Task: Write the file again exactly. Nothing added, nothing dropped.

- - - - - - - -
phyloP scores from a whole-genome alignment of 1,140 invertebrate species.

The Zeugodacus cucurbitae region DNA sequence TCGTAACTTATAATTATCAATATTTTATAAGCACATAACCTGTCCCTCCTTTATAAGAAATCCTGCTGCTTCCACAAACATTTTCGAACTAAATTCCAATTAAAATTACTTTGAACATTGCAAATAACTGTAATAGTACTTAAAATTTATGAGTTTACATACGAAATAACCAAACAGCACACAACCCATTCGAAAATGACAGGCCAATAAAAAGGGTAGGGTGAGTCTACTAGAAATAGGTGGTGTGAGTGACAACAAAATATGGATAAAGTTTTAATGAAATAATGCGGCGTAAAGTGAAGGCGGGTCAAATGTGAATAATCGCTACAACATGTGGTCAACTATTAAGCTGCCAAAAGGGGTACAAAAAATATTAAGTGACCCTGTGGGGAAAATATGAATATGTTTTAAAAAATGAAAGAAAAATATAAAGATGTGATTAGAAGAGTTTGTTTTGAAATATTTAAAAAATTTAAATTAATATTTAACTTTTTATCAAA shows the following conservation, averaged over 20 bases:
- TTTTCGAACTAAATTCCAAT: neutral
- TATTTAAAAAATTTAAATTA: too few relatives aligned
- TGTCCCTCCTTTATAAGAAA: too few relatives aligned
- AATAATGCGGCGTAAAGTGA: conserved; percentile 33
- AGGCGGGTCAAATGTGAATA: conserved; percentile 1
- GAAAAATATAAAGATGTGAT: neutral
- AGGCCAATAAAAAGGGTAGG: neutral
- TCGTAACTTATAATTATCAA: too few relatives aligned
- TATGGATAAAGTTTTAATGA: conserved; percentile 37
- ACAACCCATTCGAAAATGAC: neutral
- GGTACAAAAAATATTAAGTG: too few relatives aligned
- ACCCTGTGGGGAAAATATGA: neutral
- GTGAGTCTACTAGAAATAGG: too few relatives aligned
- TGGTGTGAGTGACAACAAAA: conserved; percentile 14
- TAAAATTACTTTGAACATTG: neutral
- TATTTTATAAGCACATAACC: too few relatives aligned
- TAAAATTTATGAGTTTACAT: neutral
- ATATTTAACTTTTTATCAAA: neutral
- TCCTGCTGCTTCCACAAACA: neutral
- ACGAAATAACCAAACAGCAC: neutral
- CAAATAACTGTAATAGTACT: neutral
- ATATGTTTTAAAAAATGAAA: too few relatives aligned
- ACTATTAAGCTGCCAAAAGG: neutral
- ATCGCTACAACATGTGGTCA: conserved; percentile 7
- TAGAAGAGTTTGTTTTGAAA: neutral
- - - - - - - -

phyloP scores from a whole-genome alignment of 1,140 invertebrate species.

The Zeugodacus cucurbitae region DNA sequence TCGTAACTTATAATTATCAATATTTTATAAGCACATAACCTGTCCCTCCTTTATAAGAAATCCTGCTGCTTCCACAAACATTTTCGAACTAAATTCCAATTAAAATTACTTTGAACATTGCAAATAACTGTAATAGTACTTAAAATTTATGAGTTTACATACGAAATAACCAAACAGCACACAACCCATTCGAAAATGACAGGCCAATAAAAAGGGTAGGGTGAGTCTACTAGAAATAGGTGGTGTGAGTGACAACAAAATATGGATAAAGTTTTAATGAAATAATGCGGCGTAAAGTGAAGGCGGGTCAAATGTGAATAATCGCTACAACATGTGGTCAACTATTAAGCTGCCAAAAGGGGTACAAAAAATATTAAGTGACCCTGTGGGGAAAATATGAATATGTTTTAAAAAATGAAAGAAAAATATAAAGATGTGATTAGAAGAGTTTGTTTTGAAATATTTAAAAAATTTAAATTAATATTTAACTTTTTATCAAA shows the following conservation, averaged over 20 bases:
- TTTTCGAACTAAATTCCAAT: neutral
- TATTTAAAAAATTTAAATTA: too few relatives aligned
- TGTCCCTCCTTTATAAGAAA: too few relatives aligned
- AATAATGCGGCGTAAAGTGA: conserved; percentile 33
- AGGCGGGTCAAATGTGAATA: conserved; percentile 1
- GAAAAATATAAAGATGTGAT: neutral
- AGGCCAATAAAAAGGGTAGG: neutral
- TCGTAACTTATAATTATCAA: too few relatives aligned
- TATGGATAAAGTTTTAATGA: conserved; percentile 37
- ACAACCCATTCGAAAATGAC: neutral
- GGTACAAAAAATATTAAGTG: too few relatives aligned
- ACCCTGTGGGGAAAATATGA: neutral
- GTGAGTCTACTAGAAATAGG: too few relatives aligned
- TGGTGTGAGTGACAACAAAA: conserved; percentile 14
- TAAAATTACTTTGAACATTG: neutral
- TATTTTATAAGCACATAACC: too few relatives aligned
- TAAAATTTATGAGTTTACAT: neutral
- ATATTTAACTTTTTATCAAA: neutral
- TCCTGCTGCTTCCACAAACA: neutral
- ACGAAATAACCAAACAGCAC: neutral
- CAAATAACTGTAATAGTACT: neutral
- ATATGTTTTAAAAAATGAAA: too few relatives aligned
- ACTATTAAGCTGCCAAAAGG: neutral
- ATCGCTACAACATGTGGTCA: conserved; percentile 7
- TAGAAGAGTTTGTTTTGAAA: neutral